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By Jennifer Williams
President J Williams Personal Financial Planning 

A woman's guide to health care in retirement – Part 1

Jennifer's Thoughts

 

At any age, health care is a priority. But when you retire, you should probably focus more on health care than ever before. That's why it's particularly important for women to factor in the cost of health care, including long-term care, as part of their retirement plan.

How much you'll spend on health care during retirement generally depends on a number of variables including when you retire, how long you live, your relative health, and the cost of medical care in your area. Another important factor to consider is the availability of Medicare. Generally, you'll be eligible for Medicare when you reach age 65. But what if you retire at a younger age? You'll need some way to pay for your health care until Medicare kicks in. Your employer may offer health insurance coverage to its retiring employees, but this is the exception rather than the rule. If your employer doesn't extend health benefits, you may be able to get insurance coverage through your spouse's plan. If that's not an option, you may need to buy a private health insurance policy (which could be costly) or extend your employer-sponsored coverage through COBRA.

Medicare

As mentioned, most Americans automatically become entitled to Medicare when they turn 65. In fact, if you're already receiving Social Security benefits when you're 65, you won't even have to apply--you'll be automatically enrolled in Medicare. However, you will have to decide whether you need only Part A coverage (which is premium-free for most retirees) or if you want to also purchase Part B coverage.

Part A, commonly referred to as the hospital insurance portion of Medicare, can help pay for your inpatient hospital care, plus home health care and hospice care. Part B helps cover other medical care such as physician services, laboratory tests, and physical therapy. You may also choose to enroll in a managed care plan or private fee-for-service plan under Medicare Part C (Medicare Advantage) if you want to pay fewer out-of-pocket health-care costs. And if you don't already have adequate prescription drug coverage or belong to a Medicare Advantage Plan, you should consider joining a Medicare prescription drug plan offered in your area by a private company or insurer that has been approved by Medicare.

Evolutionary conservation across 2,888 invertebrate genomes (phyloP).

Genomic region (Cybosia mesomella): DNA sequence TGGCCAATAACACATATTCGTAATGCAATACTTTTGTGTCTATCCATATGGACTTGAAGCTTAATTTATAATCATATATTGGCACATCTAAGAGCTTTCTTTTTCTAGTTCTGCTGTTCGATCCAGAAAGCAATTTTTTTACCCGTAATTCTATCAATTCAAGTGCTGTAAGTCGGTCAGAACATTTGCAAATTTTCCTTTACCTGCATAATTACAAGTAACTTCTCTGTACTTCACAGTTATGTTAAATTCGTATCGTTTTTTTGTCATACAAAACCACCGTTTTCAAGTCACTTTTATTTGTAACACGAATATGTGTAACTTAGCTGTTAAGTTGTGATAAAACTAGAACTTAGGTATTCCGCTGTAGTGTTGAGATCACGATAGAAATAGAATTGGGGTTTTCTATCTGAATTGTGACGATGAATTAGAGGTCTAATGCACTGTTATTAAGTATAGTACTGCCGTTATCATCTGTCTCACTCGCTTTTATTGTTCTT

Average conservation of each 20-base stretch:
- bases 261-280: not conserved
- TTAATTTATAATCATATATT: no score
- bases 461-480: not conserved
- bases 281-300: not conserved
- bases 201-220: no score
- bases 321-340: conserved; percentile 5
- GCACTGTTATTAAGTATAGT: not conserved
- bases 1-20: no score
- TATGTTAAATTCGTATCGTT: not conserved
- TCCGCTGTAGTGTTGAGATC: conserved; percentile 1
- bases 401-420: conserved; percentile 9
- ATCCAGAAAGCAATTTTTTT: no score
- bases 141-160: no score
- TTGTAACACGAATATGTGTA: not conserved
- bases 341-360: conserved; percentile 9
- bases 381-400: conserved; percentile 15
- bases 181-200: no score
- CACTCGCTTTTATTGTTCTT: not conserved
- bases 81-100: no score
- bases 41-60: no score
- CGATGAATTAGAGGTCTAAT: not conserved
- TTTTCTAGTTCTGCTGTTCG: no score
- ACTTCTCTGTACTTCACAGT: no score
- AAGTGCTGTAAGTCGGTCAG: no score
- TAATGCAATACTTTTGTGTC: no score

Unfortunately, Medicare won't cover all of your health-related expenses. For some types of care, you'll have to satisfy a deductible and make co-payments. That's why many retirees purchase a Medigap policy.

Medigap

Unless you can afford to pay out of pocket for the things that Medicare doesn't cover, including the annual co-payments and deductibles that apply to certain types of services, you may want to buy some type of Medigap policy when you sign up for Medicare Part B. In most states, there are 10 standard Medigap policies available. Each of these policies offers certain basic core benefits, and all but the most basic policy (Plan A) offer various combinations of additional benefits designed to cover what Medicare does not. Although not all Medigap plans are available in every state, you should be able to find a plan that best meets your needs and your budget.

When you first enroll in Medicare Part B at age 65 or older, you have a six-month Medigap open enrollment period. During that time, you have a right to buy the Medigap policy of your choice from a private insurance company, regardless of any health problems you may have. The company cannot refuse you a policy or charge you more than other open enrollment applicants.

Long-term care

Long-term care refers to the ongoing services and support needed by people who have chronic health conditions or disabilities. Long-term care can be expensive. An important part of planning is deciding how to pay for these services.

Article courtesy of Forefield. Securities offered through NPB Financial Group, LLC. A Registered Investment Advisor/Broker-Dealer Member FINRA, MSRB, and SIPC.

 
 

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